Posted on February 25, 2016 in Uncategorized


This town loves flowers with a passion, even/especially indestructable silk ones, love indentured to death’s subterranean roots. Perhaps the gallery will do a show called The Flower World and it will go like this:

The Flower World
See the flowers, so faithful to Earth.


We know their fate because we share it.


Were they to grieve for their wilting,


that grief would be ours to feel.



There’s a lightness in things. Only we move forever burdened,


pressing ourselves into everything, obsessed by weight.


How strange and devouring our ways must seem


to those for whom life is enough.



If you could enter their dreaming and dream with them deeply,


you would come back different to a different day,


moving so easily from that common depth.



Or maybe just stay there: they would bloom and welcome you,


all those brothers and sisters tossing in the meadows,


and you would be one of them.



Rainer Maria Rilke – Sonnets to Orpheus II, 14
Not withstanding Rilke, the flower (or is it ‘flowers’; sometimes it seems that there can never be just one flower–although the presenting of a single red rose carries a certain density) occupies a special, but dual place in human affairs. In art the flower/s present us with a certain dialectic shall we say, inhabiting on ‘one side’ a golden transcendental romantic realm and on the other side of the fulcrum, a lesser world (or at least, more oddly, both present yet distanced) a silver world, almost universally a modernist double-speak ironic, even kitschy, a schmaltzy universe.  The good thing is that the artist does not necessarily have to choose between the place of heaviness, the place of transits, of thresholds, of initiations, births and deaths, does not have to divest herself of a light-heartedness to favor the weighty, since the flower is always patiently there on both sides of what often seems like a civilizational divide. Flowers in and of them-selves seem to be harbingers of human civilization. (Anthropologists have often remarked of dead flowers left in the graves of Neanderthals as a sign of their closeness to Homo sapiens enculturation. Writer Clifford D. Simak has even written alluringly in his novel All Flesh is Grassof an alien civilization made up of intelligent flowers, faceless and selfless but unitary, not ‘sullen slaves’ as Rilke puts it but joyful accomplices to the human project.)  Flower/s are love’s body in the making, root stem and heaven’s tiara. And always a feast for the artist.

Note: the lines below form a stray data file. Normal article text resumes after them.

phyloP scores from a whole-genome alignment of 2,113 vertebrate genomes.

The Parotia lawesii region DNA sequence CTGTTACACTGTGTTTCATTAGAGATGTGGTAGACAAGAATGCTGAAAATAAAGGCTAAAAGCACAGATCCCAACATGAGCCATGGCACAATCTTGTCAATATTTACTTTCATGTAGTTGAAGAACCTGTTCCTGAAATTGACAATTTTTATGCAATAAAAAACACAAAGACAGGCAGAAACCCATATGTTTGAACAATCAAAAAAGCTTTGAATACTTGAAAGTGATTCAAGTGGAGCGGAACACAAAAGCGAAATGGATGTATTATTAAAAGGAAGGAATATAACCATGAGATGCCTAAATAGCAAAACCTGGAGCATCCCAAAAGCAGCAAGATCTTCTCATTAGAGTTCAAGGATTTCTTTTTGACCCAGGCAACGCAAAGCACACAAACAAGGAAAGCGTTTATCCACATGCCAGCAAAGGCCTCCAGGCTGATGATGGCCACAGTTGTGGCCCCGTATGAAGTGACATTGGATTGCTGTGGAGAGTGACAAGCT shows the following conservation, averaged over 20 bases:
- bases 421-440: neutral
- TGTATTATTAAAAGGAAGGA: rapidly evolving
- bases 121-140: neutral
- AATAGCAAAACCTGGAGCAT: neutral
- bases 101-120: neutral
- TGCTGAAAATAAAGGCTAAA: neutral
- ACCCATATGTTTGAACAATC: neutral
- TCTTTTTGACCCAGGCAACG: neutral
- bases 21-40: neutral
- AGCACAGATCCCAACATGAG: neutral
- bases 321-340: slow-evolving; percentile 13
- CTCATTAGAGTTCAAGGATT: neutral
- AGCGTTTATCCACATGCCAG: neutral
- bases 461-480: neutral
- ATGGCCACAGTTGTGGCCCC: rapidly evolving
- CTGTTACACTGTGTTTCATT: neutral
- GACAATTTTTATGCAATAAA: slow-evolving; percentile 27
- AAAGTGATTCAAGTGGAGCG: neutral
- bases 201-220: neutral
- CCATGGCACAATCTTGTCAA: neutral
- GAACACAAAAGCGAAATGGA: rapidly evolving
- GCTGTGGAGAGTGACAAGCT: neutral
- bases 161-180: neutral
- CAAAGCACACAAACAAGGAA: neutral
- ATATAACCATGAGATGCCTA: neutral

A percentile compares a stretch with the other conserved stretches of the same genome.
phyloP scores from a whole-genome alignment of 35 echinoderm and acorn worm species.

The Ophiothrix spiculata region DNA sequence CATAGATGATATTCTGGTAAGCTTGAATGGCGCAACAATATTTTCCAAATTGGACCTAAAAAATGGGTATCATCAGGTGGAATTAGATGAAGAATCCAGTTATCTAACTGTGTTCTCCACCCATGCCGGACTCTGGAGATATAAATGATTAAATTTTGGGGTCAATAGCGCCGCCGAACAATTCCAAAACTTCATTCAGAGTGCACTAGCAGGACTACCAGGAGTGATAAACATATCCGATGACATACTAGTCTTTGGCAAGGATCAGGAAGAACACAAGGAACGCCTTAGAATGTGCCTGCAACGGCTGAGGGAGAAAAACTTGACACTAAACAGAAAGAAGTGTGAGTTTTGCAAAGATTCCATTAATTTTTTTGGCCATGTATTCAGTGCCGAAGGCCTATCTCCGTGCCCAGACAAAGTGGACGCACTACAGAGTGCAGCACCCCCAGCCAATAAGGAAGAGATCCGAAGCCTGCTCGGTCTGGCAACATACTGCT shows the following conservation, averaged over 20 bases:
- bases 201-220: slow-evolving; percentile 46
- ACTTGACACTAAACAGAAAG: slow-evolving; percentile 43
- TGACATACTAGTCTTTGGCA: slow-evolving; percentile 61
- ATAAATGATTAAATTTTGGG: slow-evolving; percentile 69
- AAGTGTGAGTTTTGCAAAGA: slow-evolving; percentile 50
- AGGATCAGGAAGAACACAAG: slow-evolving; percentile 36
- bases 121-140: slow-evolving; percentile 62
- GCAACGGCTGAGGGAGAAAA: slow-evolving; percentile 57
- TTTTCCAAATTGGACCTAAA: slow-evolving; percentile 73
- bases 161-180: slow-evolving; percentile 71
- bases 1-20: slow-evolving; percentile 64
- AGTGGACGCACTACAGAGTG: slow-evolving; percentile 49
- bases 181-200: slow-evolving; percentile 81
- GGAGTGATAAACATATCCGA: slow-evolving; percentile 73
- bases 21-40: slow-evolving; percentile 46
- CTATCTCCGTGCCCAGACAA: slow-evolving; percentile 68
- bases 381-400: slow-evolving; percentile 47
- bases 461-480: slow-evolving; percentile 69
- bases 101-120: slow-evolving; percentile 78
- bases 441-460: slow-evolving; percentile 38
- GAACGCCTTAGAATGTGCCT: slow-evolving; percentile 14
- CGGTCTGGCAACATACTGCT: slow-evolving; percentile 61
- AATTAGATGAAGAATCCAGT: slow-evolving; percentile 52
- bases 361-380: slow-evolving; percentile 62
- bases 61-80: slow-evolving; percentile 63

Pinelandia Gallery offers the artists love affair with the flower/s. contact the gallery at: etc


“We’re involved with flower, fruit, grapevine.


They speak more than the language of the year.


Out of the darkness a blaze of colors appears,


and one perhaps that has the jealous shine



Of the dead, those who strengthen the earth.


What do we know of the part they assume?


It’s long been their habit to marrow the loam


with their own free marrow through and through.



Now the one question: Is it done gladly?


The work of sullen slaves, does this fruit


thrust up, clenched, toward us, its masters?



Sleeping with roots, granting us only


out of their surplus this hybrid made of mute


strength and kisses — are they the masters?”



― Rainer Maria Rilke, Duino Elegies/The Sonnets of Orpheus